This case illustrates why reforms to the spousal processing process need to be made. It should not have taken Suzanne a year and three months to immigrate to the USA, particularly since it was an “urgent” case.

Current Processing Times for Spousal Cases

Current processing times for spousal sponsorship petitions are taking between seven to 30 months. Processing times can be checked on the U.S. Citizenship and Immigration Service website. But these processing times only tell you how long it will take for the petition to be approved. Once you find that out, then you have to add about two months for the case to be transferred to the National Visa Center. Then, in normal times, it takes about two or three months for the National Visa Center to set up an appointment at a U.S. Consulate abroad. In total, under normal circumstances, one can expect that a spousal application will take somewhere between a year to a year and a half to be processed from beginning to the end before the foreign spouse can come to the United States. This assumes no significant delays due to Covid and that the petition is approved closer to seven months rather than 30 months. The Frankel case was extraordinary and required expedited processing and even then it took 15 months to process.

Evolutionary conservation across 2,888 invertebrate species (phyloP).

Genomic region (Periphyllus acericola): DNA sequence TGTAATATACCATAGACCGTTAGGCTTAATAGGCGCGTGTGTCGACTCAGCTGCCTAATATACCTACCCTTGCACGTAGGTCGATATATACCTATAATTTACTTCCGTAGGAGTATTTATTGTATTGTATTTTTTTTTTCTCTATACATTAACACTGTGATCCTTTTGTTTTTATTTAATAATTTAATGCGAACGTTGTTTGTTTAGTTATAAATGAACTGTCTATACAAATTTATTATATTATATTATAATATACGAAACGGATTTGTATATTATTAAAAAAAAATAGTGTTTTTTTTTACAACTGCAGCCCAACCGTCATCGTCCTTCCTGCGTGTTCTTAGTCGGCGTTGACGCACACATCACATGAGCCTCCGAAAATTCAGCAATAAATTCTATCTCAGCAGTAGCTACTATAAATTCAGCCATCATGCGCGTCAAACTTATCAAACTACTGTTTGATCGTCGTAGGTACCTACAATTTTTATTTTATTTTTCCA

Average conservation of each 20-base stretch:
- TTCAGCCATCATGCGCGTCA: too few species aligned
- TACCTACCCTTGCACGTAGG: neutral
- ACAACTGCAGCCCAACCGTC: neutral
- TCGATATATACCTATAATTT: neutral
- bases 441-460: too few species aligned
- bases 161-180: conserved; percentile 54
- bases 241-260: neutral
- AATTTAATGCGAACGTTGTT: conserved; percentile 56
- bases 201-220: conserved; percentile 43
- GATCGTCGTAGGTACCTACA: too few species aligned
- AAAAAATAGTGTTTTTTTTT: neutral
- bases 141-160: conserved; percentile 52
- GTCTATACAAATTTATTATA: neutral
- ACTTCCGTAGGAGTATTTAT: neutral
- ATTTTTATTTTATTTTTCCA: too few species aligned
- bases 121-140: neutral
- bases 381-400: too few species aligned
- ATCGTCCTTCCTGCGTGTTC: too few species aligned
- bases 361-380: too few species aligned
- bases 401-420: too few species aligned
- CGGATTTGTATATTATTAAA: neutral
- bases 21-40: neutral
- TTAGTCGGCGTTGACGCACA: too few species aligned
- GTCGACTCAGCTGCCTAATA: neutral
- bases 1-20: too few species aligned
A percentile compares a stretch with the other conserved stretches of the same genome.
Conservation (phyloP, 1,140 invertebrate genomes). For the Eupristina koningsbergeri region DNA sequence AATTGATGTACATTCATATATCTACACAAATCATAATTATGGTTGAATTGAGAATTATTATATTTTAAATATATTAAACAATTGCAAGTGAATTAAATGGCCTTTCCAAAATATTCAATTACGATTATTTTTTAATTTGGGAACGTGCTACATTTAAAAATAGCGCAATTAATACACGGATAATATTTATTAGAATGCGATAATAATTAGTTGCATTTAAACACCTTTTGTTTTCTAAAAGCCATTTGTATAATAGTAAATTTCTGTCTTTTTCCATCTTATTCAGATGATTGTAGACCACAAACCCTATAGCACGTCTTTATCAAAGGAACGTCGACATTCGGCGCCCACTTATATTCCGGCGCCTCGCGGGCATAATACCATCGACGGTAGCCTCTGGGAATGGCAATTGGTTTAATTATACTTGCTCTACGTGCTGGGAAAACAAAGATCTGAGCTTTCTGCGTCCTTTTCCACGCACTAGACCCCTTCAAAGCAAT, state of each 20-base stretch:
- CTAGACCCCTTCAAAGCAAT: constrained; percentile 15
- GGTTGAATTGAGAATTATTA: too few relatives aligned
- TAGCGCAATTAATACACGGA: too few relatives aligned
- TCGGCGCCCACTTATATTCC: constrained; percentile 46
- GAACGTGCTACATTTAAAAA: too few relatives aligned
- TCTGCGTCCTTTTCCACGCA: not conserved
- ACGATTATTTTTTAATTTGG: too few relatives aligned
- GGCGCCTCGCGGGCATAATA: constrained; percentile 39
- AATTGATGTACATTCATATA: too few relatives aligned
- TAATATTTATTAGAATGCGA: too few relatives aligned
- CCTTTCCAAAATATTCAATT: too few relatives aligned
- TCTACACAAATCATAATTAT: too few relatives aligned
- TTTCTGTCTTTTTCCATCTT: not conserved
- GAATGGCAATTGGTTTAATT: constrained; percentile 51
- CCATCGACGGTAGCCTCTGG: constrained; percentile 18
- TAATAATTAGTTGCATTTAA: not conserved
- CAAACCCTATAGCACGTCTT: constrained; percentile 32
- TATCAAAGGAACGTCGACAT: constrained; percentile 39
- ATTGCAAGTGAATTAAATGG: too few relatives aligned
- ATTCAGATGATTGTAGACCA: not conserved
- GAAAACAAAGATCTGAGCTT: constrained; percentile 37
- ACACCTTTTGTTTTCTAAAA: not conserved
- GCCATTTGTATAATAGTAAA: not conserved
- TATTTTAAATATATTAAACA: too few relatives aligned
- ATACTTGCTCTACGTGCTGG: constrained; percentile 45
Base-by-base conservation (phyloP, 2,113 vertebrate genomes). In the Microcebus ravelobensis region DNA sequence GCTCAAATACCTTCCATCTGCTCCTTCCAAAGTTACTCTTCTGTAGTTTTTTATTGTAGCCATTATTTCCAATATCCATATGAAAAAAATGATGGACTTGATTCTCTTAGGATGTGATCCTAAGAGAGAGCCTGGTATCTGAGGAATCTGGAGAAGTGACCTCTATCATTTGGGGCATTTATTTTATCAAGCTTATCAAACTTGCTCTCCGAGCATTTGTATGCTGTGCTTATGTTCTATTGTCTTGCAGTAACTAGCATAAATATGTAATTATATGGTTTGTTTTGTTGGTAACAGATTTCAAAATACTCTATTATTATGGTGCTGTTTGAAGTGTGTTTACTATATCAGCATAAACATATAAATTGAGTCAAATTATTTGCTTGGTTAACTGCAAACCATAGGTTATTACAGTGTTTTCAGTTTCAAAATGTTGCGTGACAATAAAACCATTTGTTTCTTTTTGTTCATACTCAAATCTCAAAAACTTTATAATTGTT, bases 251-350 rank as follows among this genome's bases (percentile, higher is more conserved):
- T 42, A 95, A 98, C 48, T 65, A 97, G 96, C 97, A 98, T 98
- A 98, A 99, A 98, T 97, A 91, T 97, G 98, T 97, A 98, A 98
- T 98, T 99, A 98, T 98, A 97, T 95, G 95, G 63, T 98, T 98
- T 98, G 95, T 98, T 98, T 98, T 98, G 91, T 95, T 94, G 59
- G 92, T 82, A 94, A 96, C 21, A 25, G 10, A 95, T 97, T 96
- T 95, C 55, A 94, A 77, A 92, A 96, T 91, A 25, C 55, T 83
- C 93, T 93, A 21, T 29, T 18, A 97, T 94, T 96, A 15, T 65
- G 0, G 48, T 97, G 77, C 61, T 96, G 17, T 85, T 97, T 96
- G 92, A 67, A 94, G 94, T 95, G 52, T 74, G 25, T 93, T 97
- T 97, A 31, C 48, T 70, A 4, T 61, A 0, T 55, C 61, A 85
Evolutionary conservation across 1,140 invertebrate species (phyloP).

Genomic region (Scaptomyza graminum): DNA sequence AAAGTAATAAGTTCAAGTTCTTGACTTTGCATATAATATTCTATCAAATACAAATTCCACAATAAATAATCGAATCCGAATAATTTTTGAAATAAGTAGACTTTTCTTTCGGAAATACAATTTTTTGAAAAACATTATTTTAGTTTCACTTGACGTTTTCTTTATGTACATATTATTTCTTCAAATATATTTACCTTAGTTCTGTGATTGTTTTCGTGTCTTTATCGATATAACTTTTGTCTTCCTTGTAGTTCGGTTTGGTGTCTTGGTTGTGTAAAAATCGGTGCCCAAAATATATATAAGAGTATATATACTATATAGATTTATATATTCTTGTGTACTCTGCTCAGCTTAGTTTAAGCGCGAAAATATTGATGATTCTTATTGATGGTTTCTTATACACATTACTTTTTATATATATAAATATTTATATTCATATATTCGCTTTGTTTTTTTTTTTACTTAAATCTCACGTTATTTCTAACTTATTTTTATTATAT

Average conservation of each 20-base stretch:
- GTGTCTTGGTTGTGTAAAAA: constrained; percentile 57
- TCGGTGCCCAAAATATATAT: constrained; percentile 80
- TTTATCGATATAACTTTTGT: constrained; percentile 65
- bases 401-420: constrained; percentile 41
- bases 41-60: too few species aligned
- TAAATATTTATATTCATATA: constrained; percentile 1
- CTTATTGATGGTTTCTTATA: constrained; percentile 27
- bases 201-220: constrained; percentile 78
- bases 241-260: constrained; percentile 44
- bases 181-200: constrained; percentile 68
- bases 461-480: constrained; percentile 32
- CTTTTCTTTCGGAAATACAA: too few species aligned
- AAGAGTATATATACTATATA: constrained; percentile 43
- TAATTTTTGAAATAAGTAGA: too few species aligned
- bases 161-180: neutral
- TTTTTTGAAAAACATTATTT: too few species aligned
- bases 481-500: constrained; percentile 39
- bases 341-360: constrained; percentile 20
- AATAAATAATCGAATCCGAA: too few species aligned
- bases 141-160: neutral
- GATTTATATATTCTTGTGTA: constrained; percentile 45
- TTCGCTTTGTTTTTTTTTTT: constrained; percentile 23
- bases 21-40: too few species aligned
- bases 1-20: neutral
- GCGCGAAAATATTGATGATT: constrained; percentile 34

To draw an analogy, waiting for a spousal case to get through the system is very much like waiting for your broken leg to heal. It just takes a very long time. But should it?

A Concrete Example of What Can be Done

If, however, we made spousal processing a priority, the frustration of delays would be relieved and family unification, which is a priority of immigration, would be better served. Let us consider a concrete example of what can be done to address this problem.